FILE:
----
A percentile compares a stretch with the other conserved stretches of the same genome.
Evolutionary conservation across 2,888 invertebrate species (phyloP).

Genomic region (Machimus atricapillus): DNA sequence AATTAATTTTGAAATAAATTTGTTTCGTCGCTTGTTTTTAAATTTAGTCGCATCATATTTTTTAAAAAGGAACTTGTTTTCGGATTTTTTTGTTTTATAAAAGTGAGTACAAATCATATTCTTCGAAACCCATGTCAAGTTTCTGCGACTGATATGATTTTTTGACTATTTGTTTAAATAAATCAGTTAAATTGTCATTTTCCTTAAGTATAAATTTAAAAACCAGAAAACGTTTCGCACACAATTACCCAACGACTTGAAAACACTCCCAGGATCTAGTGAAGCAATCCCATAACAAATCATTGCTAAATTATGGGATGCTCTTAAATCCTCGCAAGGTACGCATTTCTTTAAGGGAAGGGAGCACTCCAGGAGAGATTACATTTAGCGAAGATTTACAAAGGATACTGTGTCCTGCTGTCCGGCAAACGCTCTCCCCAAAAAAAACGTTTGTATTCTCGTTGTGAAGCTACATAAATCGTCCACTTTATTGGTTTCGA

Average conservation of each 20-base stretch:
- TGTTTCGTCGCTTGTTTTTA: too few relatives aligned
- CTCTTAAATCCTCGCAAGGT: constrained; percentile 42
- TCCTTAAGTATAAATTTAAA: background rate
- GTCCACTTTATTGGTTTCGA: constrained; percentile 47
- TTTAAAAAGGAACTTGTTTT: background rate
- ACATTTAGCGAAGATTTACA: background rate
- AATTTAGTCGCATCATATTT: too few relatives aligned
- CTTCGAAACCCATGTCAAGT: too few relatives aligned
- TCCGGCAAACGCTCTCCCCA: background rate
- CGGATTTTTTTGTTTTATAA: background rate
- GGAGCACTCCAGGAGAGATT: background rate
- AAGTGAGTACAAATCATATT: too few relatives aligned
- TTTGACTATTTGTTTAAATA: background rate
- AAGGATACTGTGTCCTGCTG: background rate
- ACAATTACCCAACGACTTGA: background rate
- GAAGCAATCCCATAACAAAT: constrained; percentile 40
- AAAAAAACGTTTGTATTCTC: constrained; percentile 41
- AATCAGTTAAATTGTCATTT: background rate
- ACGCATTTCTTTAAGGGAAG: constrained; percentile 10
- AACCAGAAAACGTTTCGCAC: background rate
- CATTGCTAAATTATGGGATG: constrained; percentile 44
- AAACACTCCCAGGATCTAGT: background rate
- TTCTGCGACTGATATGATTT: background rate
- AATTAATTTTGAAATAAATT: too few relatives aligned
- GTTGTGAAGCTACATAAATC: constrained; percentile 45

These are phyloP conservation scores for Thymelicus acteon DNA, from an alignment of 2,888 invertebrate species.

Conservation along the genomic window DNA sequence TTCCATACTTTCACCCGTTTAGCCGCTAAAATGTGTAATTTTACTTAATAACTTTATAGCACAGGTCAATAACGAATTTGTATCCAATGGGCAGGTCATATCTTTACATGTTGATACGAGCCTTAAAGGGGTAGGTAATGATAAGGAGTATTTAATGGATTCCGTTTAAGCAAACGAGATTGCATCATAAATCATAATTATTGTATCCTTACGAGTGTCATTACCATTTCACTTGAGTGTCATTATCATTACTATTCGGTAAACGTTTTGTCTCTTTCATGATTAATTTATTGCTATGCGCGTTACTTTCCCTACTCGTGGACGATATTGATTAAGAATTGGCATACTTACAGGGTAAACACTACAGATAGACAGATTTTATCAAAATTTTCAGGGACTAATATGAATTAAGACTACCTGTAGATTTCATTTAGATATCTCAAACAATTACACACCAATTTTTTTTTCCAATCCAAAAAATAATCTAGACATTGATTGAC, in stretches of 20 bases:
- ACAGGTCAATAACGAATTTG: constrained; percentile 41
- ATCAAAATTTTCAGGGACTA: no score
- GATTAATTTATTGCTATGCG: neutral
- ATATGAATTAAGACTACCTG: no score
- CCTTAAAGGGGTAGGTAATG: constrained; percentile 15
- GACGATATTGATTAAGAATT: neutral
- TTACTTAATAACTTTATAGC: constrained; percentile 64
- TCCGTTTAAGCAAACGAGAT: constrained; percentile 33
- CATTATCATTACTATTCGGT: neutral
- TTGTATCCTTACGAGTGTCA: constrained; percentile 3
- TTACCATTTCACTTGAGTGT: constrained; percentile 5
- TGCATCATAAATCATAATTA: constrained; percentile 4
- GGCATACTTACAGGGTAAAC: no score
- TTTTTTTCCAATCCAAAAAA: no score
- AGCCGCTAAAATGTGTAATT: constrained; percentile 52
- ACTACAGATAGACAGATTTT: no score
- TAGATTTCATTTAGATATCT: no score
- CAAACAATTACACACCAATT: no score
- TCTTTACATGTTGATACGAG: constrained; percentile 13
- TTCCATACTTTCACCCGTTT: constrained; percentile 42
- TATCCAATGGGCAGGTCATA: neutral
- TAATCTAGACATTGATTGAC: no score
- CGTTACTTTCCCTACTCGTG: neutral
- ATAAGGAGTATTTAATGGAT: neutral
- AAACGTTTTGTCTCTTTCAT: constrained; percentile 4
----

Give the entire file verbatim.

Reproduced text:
A percentile compares a stretch with the other conserved stretches of the same genome.
Evolutionary conservation across 2,888 invertebrate species (phyloP).

Genomic region (Machimus atricapillus): DNA sequence AATTAATTTTGAAATAAATTTGTTTCGTCGCTTGTTTTTAAATTTAGTCGCATCATATTTTTTAAAAAGGAACTTGTTTTCGGATTTTTTTGTTTTATAAAAGTGAGTACAAATCATATTCTTCGAAACCCATGTCAAGTTTCTGCGACTGATATGATTTTTTGACTATTTGTTTAAATAAATCAGTTAAATTGTCATTTTCCTTAAGTATAAATTTAAAAACCAGAAAACGTTTCGCACACAATTACCCAACGACTTGAAAACACTCCCAGGATCTAGTGAAGCAATCCCATAACAAATCATTGCTAAATTATGGGATGCTCTTAAATCCTCGCAAGGTACGCATTTCTTTAAGGGAAGGGAGCACTCCAGGAGAGATTACATTTAGCGAAGATTTACAAAGGATACTGTGTCCTGCTGTCCGGCAAACGCTCTCCCCAAAAAAAACGTTTGTATTCTCGTTGTGAAGCTACATAAATCGTCCACTTTATTGGTTTCGA

Average conservation of each 20-base stretch:
- TGTTTCGTCGCTTGTTTTTA: too few relatives aligned
- CTCTTAAATCCTCGCAAGGT: constrained; percentile 42
- TCCTTAAGTATAAATTTAAA: background rate
- GTCCACTTTATTGGTTTCGA: constrained; percentile 47
- TTTAAAAAGGAACTTGTTTT: background rate
- ACATTTAGCGAAGATTTACA: background rate
- AATTTAGTCGCATCATATTT: too few relatives aligned
- CTTCGAAACCCATGTCAAGT: too few relatives aligned
- TCCGGCAAACGCTCTCCCCA: background rate
- CGGATTTTTTTGTTTTATAA: background rate
- GGAGCACTCCAGGAGAGATT: background rate
- AAGTGAGTACAAATCATATT: too few relatives aligned
- TTTGACTATTTGTTTAAATA: background rate
- AAGGATACTGTGTCCTGCTG: background rate
- ACAATTACCCAACGACTTGA: background rate
- GAAGCAATCCCATAACAAAT: constrained; percentile 40
- AAAAAAACGTTTGTATTCTC: constrained; percentile 41
- AATCAGTTAAATTGTCATTT: background rate
- ACGCATTTCTTTAAGGGAAG: constrained; percentile 10
- AACCAGAAAACGTTTCGCAC: background rate
- CATTGCTAAATTATGGGATG: constrained; percentile 44
- AAACACTCCCAGGATCTAGT: background rate
- TTCTGCGACTGATATGATTT: background rate
- AATTAATTTTGAAATAAATT: too few relatives aligned
- GTTGTGAAGCTACATAAATC: constrained; percentile 45

These are phyloP conservation scores for Thymelicus acteon DNA, from an alignment of 2,888 invertebrate species.

Conservation along the genomic window DNA sequence TTCCATACTTTCACCCGTTTAGCCGCTAAAATGTGTAATTTTACTTAATAACTTTATAGCACAGGTCAATAACGAATTTGTATCCAATGGGCAGGTCATATCTTTACATGTTGATACGAGCCTTAAAGGGGTAGGTAATGATAAGGAGTATTTAATGGATTCCGTTTAAGCAAACGAGATTGCATCATAAATCATAATTATTGTATCCTTACGAGTGTCATTACCATTTCACTTGAGTGTCATTATCATTACTATTCGGTAAACGTTTTGTCTCTTTCATGATTAATTTATTGCTATGCGCGTTACTTTCCCTACTCGTGGACGATATTGATTAAGAATTGGCATACTTACAGGGTAAACACTACAGATAGACAGATTTTATCAAAATTTTCAGGGACTAATATGAATTAAGACTACCTGTAGATTTCATTTAGATATCTCAAACAATTACACACCAATTTTTTTTTCCAATCCAAAAAATAATCTAGACATTGATTGAC, in stretches of 20 bases:
- ACAGGTCAATAACGAATTTG: constrained; percentile 41
- ATCAAAATTTTCAGGGACTA: no score
- GATTAATTTATTGCTATGCG: neutral
- ATATGAATTAAGACTACCTG: no score
- CCTTAAAGGGGTAGGTAATG: constrained; percentile 15
- GACGATATTGATTAAGAATT: neutral
- TTACTTAATAACTTTATAGC: constrained; percentile 64
- TCCGTTTAAGCAAACGAGAT: constrained; percentile 33
- CATTATCATTACTATTCGGT: neutral
- TTGTATCCTTACGAGTGTCA: constrained; percentile 3
- TTACCATTTCACTTGAGTGT: constrained; percentile 5
- TGCATCATAAATCATAATTA: constrained; percentile 4
- GGCATACTTACAGGGTAAAC: no score
- TTTTTTTCCAATCCAAAAAA: no score
- AGCCGCTAAAATGTGTAATT: constrained; percentile 52
- ACTACAGATAGACAGATTTT: no score
- TAGATTTCATTTAGATATCT: no score
- CAAACAATTACACACCAATT: no score
- TCTTTACATGTTGATACGAG: constrained; percentile 13
- TTCCATACTTTCACCCGTTT: constrained; percentile 42
- TATCCAATGGGCAGGTCATA: neutral
- TAATCTAGACATTGATTGAC: no score
- CGTTACTTTCCCTACTCGTG: neutral
- ATAAGGAGTATTTAATGGAT: neutral
- AAACGTTTTGTCTCTTTCAT: constrained; percentile 4